“It is very important to explain that the transition does not mean abandoning oil and gas. There is a narrative that is being common in many countries, even in producing countries, in which the transition means stopping producing oil or gas. We, at OPEC, believe that this is wrong and dangerous”, said Haitham al Ghais, in Luanda, on the sidelines of the Angola Oil & Gas conference.
“The global economy will double between now and 2045 and the world population will reach almost 10 billion people and the majority of this growth will be in non-OECD countries, that is, the countries of the Global South and it is natural that they will need more energy ”, he added.
According to OPEC calculations, “the world will need almost 25 percent more energy compared to the current period until 2045 and, therefore, it is important to explain in these events the importance of not abandoning one form of energy in favor of another”, urged Haitham al Ghais.
“Our focus has to be on reducing emissions”, he added, saying that there are several technologies and options available to achieve this goal.
“It is a legitimate aspiration for all countries to realize their potential”, said the official during his speech at the conference, highlighting that this implies benefiting from the oil reserves with which many countries “have been blessed”, including in Africa.
“Unfortunately, there are constant efforts to stop some countries from realizing their potential”, he criticized, lamenting the growing difficulties in accessing capital under the pretext of good governance and the “discouraging speeches” that also represent “serious risks to energy security”.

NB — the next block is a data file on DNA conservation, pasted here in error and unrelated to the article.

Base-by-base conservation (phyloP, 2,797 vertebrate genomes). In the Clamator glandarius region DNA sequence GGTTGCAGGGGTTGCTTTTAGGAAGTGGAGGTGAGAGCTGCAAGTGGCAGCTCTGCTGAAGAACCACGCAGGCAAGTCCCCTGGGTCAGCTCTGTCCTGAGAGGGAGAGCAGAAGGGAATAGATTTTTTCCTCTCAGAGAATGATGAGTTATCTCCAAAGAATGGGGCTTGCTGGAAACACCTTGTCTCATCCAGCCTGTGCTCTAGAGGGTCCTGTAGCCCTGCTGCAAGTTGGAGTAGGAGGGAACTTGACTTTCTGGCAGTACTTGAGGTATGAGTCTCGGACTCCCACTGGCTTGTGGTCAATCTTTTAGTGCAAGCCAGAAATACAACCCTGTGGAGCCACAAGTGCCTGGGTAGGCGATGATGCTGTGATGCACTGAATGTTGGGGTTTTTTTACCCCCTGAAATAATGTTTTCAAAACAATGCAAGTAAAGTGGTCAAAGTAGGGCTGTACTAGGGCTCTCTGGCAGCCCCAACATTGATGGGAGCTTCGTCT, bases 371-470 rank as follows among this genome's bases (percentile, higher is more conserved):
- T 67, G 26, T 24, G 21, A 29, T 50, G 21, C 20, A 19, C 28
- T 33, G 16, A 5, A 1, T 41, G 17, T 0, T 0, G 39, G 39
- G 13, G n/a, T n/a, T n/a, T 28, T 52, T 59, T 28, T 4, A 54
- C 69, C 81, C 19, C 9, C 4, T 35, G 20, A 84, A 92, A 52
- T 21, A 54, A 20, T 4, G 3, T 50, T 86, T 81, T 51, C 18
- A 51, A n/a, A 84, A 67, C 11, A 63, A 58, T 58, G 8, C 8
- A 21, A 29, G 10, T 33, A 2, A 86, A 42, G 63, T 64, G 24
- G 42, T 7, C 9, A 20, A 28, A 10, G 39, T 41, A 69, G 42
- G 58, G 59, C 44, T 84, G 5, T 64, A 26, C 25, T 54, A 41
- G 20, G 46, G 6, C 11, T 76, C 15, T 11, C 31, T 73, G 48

On the other hand, “a cumulative investment of 12 billion dollars is needed for the oil industry by 2045 and annual estimates have been well below this level”, stated the OPEC leader.
“Unfortunately, public discourse on environmental challenges has become more polarized, but the reality is that the oil industry must be part of the solution. We all share the same objective, it is not about reducing the use of certain energy, but about reducing emissions, we want to use knowledge to find efficient technological solutions”, he reinforced.
NJ Ayuk, president of the African Energy Chamber, spoke in the same vein, highlighting that the reforms that Angola has promoted in the sector “are working and the industry has responded”.
He also stressed that the oil industry should not be abandoned, as it is a source of growth for African countries.
Regarding natural gas, he said that Angola has promoted several initiatives to develop the sector, considering gas as “a bridge” for the energy transition and to lift people out of energy poverty.
“Continue to believe in oil and gas,” he appealed to the public, saying: “We should not apologize for wanting to produce oil and gas.”